If Sinn Fein cares about imbalance in the PSNI, why not begin with lack of working-class Protestants?
There’s nothing wrong with police officers talking to pupils in our schools, writes Nelson McCausland
Earlier this year, I was appointed to the Northern Ireland Policing Board, and it has been an interesting six months. For each of the board meetings, members can submit written questions for the Chief Constable, and they receive written answers that are tabled at the meeting.
For the meeting on December 1, Sinn Fein MLA Gerry Kelly tabled a question about the visit by a PSNI officer to Loreto Grammar School in Omagh, and asked: “Will the Chief Constable give an explanation of reports that a serving police officer was recruiting for the RAF in a school recently?”
The question was prompted by a recent visit to the school by a PSNI officer to talk to the girls about career opportunities, internet safety and good citizenship. Afterwards, the school tweeted its thanks to the officer in question.
Local Sinn Fein representative Barry McElduff MLA — never a man to miss an opportunity and himself the beneficiary of a grammar school education — was quick off the mark.
He claimed that he had been “inundated” with phone calls from “concerned and angry” parents and past pupils, and said that the PSNI “must answer why it is promoting the British armed forces in school visits”.
“Our schools should not be used to recruit young people for imperialist conflicts and to be trained in warfare,” he added.
It seems that, during the visit, the officer referred to the RAF Air Cadets, an organisation for young people, and this angered critics.
I found that somewhat ironic, in that Barry is clearly concerned about what he terms ‘recruitment’, but he didn’t show the same concern when some of his party colleagues formally handed out Bobby Sands certificates to children in a secondary school in west Belfast.
Many people will have viewed the handing out of the Bobby Sands certificates by Martin McGuinness on that occasion as a way of recruiting children to republicanism.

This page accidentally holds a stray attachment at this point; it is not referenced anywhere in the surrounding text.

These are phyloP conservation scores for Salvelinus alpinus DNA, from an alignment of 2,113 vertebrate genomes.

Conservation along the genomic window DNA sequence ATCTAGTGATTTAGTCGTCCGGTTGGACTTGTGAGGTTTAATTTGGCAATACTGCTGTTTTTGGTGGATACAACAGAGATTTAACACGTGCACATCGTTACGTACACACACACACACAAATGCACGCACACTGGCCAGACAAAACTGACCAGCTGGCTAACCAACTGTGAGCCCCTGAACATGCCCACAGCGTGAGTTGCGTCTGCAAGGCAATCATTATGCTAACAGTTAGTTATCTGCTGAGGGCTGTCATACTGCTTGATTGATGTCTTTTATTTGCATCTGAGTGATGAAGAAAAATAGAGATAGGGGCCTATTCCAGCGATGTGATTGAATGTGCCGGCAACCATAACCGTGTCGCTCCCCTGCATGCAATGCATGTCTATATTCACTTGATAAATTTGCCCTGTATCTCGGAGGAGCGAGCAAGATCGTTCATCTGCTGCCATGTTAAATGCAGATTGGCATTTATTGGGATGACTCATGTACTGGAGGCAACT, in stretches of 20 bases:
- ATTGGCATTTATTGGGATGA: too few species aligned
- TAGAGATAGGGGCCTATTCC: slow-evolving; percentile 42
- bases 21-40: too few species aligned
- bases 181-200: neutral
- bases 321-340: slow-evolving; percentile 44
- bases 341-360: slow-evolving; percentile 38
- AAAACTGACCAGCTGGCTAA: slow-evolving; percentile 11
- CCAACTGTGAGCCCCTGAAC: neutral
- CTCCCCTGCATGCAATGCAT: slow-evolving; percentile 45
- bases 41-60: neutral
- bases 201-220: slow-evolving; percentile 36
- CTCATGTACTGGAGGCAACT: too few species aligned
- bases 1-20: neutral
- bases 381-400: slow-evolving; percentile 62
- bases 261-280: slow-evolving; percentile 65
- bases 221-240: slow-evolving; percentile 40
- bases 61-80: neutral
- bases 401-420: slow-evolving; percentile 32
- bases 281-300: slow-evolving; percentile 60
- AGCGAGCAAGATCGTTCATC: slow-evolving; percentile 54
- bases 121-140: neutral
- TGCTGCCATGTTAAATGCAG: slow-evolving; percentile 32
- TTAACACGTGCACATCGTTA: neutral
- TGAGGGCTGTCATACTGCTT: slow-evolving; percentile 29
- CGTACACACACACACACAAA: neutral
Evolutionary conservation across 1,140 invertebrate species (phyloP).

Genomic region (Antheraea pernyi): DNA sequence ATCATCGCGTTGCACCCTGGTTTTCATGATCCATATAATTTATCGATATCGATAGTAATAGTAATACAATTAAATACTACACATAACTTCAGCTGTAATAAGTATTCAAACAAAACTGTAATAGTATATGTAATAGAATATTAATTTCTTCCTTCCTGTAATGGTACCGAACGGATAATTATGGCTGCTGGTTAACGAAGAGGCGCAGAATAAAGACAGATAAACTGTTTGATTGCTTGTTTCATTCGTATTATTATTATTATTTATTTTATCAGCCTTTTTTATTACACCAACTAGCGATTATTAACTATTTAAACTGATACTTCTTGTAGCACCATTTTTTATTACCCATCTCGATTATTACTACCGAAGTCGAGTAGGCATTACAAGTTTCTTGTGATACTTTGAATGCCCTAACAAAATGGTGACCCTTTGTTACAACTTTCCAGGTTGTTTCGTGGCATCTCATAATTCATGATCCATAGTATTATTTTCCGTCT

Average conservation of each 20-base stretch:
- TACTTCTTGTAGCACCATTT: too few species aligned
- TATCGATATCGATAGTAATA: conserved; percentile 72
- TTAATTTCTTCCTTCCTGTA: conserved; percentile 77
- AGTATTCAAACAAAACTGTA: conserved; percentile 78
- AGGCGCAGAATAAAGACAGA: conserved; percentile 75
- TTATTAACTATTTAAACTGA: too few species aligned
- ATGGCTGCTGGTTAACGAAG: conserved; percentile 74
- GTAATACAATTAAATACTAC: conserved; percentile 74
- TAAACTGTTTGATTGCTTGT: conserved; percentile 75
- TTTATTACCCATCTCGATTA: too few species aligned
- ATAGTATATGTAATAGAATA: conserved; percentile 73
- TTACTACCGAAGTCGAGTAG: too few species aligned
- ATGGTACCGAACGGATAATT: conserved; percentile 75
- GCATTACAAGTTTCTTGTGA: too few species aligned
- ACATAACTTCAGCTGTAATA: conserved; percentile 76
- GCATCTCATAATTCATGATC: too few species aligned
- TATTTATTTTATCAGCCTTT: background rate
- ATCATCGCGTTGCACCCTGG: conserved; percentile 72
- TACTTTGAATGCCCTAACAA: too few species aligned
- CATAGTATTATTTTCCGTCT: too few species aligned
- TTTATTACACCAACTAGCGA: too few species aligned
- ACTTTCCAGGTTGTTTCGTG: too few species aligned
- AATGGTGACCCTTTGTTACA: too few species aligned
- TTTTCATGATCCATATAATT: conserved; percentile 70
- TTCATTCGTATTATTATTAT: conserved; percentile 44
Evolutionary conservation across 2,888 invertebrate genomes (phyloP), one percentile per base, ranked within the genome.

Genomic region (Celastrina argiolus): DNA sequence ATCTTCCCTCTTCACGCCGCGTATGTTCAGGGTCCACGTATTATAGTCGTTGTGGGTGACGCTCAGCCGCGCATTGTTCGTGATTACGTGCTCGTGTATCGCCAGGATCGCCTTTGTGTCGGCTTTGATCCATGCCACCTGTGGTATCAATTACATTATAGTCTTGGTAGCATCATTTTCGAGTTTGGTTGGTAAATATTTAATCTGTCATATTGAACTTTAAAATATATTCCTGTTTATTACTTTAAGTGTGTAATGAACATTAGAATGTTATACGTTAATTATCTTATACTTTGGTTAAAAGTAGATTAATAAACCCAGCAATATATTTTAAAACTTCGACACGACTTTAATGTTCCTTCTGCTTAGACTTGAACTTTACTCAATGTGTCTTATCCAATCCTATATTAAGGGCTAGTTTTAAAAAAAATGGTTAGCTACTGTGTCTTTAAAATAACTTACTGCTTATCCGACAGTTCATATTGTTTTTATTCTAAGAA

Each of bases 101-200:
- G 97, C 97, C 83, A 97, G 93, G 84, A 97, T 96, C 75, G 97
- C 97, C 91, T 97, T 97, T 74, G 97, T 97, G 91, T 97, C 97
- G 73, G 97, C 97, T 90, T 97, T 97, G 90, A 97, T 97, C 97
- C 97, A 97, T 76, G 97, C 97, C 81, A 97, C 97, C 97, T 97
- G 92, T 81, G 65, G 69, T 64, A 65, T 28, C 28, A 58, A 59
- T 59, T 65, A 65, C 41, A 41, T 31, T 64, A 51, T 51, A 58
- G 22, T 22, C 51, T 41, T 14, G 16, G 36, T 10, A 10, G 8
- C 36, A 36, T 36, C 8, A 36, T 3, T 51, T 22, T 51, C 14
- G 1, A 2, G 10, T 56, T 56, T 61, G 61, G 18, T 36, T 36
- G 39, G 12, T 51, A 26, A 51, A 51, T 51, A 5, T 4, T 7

In the wake of Barry’s statement, the school explained that the officer had spoken to the girls about a range of volunteering opportunities, and, of course, volunteering is of benefit to young people as part of their personal development and also in building up their CV.
Nevertheless, Gerry Kelly tabled his question, and the Chief Constable was able to explain that the officer had visited the school in his police uniform and in his capacity as a police officer.
He also explained that the officer had spoken to the girls about a range of volunteering opportunities, including Outward Bound, the Scouts, the Prince’s Trust and the Ulster Gliding School, as well as the local RAF Cadets.
But that was not the only question tabled by Gerry Kelly that day, for he also asked the Chief Constable for statistics about the gender and community background of members of the PSNI.
He obviously wants to see more women and more Roman Catholics recruited into the PSNI, and the answer provided the information requested.
His question also asked if there was a “positive action plan” to address any imbalance or lack of representation.
Now, one of the best ways to increase recruitment from any sector of society is for police officers to visit the relevant secondary school to speak to the children.
That could apply to any of the under-representations, whether women, Roman Catholics, or even Protestants from working-class communities. That third under-representation is one that is sometimes overlooked, in spite of the fact that it was highlighted by a former Chief Constable, Hugh Orde, as far back as 2008.
The visit that was the focus of the Sinn Fein question was to a Roman Catholic school and a school for girls — two of the groups about which they have concerns, so it should have been welcomed by the party.
So, perhaps, as part of their commitment to law and order and support for the PSNI, we can hear less sniping from Sinn Fein as the PSNI seeks to reach out to all communities.
Oh, and well done to the school in Omagh for opening up opportunities for its young people.